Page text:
(Little Compton RI) We made 4 plantings of ĎHail Maryí broccoli starting August 15th and ending September first and they are looking very good thanks to 4 inches of rain which temporarily broke the drought in these parts. I fear we are in for more drought so Iím putting in hydrants around our fields to get the water where we will need it next season. Our 3000 gallon retired fire truck for drip irrigation will be tuned up and at the ready come next spring for off-farm rental fields. We were inspired by a visit from Paul and Sandy Arnold to try harvesting spinach by leaf once again and sell it in 1/3 lb. bags at the farmers market for $2.00 each. We start picking next week and are liking the concept much better than the open bushel basket approach. Another good idea for farmers markets is to do more Ďhalf dození marketing. We clearly found that people resisted buying sweet corn at $5.00 a dozen but two weeks later didn't mind paying $2.50 for a ½ dozen.


Late winter/early spring may be the best time to prune blueberry bushes since thatís when winter injury can be seen and removed, but for many growers it makes more sense to start pruning in the fall after leaves have dropped since thatís when the labor is available. Hereís a quick review of pruning advice. Prune out canes older than six years old. Prune out weak, dead, winter injured, low growing, or diseased canes. Shape the bush through pruning to create a more upright growing plant. Wood that rubs against other branches should be removed to prevent further canker infections. Remove canes that will not receive sunlight and become unproductive and stunted. Removing older canes will stimulate less regrowth than removing young canes. Detail prune to remove twiggy wood. Prune to the ground unless there is sparse cane growth, then leave a stub. Thin out canes leaving a couple with the most vigorous shoot growth. The goal is to have around 10 to 20 healthy canes varying in age from one to six/eight years old. Young canes are more efficient producers than older canes. Blueberry leaves need to have 30% of full sunlight for maximum fruit production. Moderately annually pruned bushes produced the highest yields in a recent study. Weak plants should be detail pruned instead of whole cane elimination. Vigorous plants should have whole canes removed. Making cuts at ground level instead of leaving stumps will help protect against winter injury. Pruning has shown to increase the size and sweetness of berries. Pruning will not cost money but save money if done correctly.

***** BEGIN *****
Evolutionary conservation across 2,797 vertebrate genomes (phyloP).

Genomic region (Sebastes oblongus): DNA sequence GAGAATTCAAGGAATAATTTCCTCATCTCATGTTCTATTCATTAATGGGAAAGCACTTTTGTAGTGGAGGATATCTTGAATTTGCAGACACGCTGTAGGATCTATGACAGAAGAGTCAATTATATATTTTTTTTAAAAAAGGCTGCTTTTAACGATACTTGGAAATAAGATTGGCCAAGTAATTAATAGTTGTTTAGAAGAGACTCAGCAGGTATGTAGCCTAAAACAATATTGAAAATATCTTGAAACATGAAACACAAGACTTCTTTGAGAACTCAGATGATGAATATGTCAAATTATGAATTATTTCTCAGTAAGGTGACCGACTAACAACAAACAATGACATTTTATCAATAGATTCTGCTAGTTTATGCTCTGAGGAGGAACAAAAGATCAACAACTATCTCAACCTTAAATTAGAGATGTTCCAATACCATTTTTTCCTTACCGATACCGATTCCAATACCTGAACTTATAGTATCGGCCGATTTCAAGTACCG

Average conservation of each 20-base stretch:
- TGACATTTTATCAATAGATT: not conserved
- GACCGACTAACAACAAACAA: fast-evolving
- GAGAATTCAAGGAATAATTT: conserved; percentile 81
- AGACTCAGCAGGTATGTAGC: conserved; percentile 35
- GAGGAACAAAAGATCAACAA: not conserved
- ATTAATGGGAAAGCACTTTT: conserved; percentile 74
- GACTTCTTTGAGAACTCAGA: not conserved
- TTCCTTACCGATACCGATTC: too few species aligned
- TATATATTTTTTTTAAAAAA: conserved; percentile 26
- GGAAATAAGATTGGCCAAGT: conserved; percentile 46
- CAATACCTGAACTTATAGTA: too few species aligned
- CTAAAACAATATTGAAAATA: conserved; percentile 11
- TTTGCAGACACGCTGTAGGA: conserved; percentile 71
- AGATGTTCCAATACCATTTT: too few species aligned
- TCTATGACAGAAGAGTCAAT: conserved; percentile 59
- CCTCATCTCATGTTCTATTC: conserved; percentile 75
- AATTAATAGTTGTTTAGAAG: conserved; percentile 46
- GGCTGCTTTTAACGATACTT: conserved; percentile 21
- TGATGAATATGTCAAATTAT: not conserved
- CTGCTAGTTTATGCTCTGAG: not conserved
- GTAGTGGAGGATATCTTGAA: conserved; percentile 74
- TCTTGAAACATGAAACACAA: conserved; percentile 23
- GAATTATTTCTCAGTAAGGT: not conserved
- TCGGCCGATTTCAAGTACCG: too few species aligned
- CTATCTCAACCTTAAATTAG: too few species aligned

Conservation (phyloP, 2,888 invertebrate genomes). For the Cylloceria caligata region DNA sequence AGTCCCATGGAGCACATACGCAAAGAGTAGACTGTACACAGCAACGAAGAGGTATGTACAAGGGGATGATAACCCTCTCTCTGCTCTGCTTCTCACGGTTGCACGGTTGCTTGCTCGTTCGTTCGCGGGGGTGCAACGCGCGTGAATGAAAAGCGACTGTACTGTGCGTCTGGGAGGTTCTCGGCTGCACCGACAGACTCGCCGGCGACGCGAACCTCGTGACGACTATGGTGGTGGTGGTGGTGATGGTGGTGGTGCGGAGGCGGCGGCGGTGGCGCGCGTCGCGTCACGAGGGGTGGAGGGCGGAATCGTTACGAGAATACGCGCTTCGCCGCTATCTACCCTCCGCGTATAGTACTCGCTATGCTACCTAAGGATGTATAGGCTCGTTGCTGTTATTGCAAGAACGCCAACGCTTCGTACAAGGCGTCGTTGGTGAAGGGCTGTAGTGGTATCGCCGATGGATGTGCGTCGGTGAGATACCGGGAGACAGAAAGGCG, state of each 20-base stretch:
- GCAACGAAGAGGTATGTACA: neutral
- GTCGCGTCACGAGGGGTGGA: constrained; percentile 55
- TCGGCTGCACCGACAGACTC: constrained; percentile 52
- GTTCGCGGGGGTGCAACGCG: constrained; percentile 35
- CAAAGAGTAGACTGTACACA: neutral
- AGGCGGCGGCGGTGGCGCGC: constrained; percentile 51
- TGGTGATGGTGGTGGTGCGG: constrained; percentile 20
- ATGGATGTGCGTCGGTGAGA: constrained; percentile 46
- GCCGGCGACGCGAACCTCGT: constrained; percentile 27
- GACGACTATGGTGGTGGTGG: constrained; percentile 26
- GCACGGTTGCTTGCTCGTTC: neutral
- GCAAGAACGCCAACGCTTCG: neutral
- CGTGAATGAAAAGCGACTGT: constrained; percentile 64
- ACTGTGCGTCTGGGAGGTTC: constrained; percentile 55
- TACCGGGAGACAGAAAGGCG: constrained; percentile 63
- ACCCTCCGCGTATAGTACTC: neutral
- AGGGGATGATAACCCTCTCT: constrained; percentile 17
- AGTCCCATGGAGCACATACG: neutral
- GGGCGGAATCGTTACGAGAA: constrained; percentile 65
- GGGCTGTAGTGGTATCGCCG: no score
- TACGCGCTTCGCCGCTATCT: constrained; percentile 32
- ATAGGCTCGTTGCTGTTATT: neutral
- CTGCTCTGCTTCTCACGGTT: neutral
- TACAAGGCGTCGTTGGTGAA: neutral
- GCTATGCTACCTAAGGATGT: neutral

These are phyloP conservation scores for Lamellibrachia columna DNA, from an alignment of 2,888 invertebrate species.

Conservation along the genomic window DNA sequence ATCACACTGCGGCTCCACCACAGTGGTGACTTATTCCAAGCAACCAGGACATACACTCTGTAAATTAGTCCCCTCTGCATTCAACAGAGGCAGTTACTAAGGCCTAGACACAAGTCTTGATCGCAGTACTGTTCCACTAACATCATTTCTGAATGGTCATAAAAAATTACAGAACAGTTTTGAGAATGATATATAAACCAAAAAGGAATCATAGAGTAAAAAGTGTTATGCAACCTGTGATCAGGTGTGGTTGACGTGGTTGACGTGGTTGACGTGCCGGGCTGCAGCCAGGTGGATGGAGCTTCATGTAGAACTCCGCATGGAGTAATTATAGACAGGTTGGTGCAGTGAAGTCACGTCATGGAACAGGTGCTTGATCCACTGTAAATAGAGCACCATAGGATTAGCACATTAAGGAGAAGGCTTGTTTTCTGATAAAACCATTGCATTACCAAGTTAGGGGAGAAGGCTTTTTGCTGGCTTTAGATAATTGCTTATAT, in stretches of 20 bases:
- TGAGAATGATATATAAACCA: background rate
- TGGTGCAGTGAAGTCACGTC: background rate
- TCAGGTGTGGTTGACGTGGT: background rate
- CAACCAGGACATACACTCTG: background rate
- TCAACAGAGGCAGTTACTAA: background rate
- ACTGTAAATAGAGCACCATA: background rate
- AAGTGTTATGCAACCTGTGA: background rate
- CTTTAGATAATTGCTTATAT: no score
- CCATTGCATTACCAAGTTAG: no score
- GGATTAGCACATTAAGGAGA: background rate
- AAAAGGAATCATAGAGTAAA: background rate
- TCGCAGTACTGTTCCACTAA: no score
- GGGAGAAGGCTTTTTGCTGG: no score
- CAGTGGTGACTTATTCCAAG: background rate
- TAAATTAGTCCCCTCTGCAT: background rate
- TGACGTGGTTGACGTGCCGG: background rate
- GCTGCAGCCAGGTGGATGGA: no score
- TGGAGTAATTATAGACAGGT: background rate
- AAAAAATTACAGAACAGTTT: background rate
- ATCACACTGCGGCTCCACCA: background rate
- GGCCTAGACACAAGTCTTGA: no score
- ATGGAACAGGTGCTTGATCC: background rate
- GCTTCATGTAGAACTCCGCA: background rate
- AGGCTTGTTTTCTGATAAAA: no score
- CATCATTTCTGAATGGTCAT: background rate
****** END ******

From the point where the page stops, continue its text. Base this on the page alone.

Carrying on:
Iím getting reports of a lot of squash bugs in some fields. While the immature stages (nymphs) do not survive the winter, adults will hibernate under dead vines, leaves, clods, stones, piles of boards, and outbuildings. In spring the adults emerge during the first extended warm spell. By the time vines begin to run the adults will be flying into the fields, mating and laying masses of a dozen or more orange-yellow elliptical shaped eggs on the leaf undersides. The eggs turn bronze-brown just before they hatch, usually in 10 to 14 days. The nymphs pass through 5 instars, reaching maturity in 4 to 6 weeks. The overwintering adults continue laying eggs until about midsummer. New adults do not mate or lay eggs until the following year. There is only one generation per year. To minimize overwintering adult populations keep the margins of fields as free as possible of crop refuse, piles of leaves, trash, and other winter shelter. It is especially critical to reduce the overwintering population of squash bugs by working the soil and/or removing foliage and fruit immediately after harvest. This deprives nymphs of the necessary food source to complete their development. Also, recently-matured adults are denied a food source with which to build up enough food reserves required to see them through winter. Next year, rotate pumpkins and squash as far away as possible from this year's fields.


This workshop takes place on November 6, at the Sturbridge Host Hotel, Sturbridge MA, and it will provide an opportunity to examine and improve your people management skills. Featured speakers are experts on managing farm labor, including Don Rogers, of First Pioneer Farm Credit and Thomas Maloney, of Cornell University.  Workshop topics are: What Employees Expect from Family Business Owners; Getting Your Staff to Step Up!, Setting Employee Performance Expectations, and Do I Have to Have an Employee Handbook?  Registration form and $10 fee is due by Oct. 30.  Contact Jon Clements, UMass Extension at 413-323-4208.


The 2003 North American Farmers' Direct Marketing Conference and Trade Show will be held Feb. 3 -10 at the Adam's Mark Charlotte in Charlotte, N.C. Conference organizers are expecting at least 1,000 direct marketers from around the world to attend. For registration information, call Jonathan Bates at (413) 529-0386, e-mail:, or visit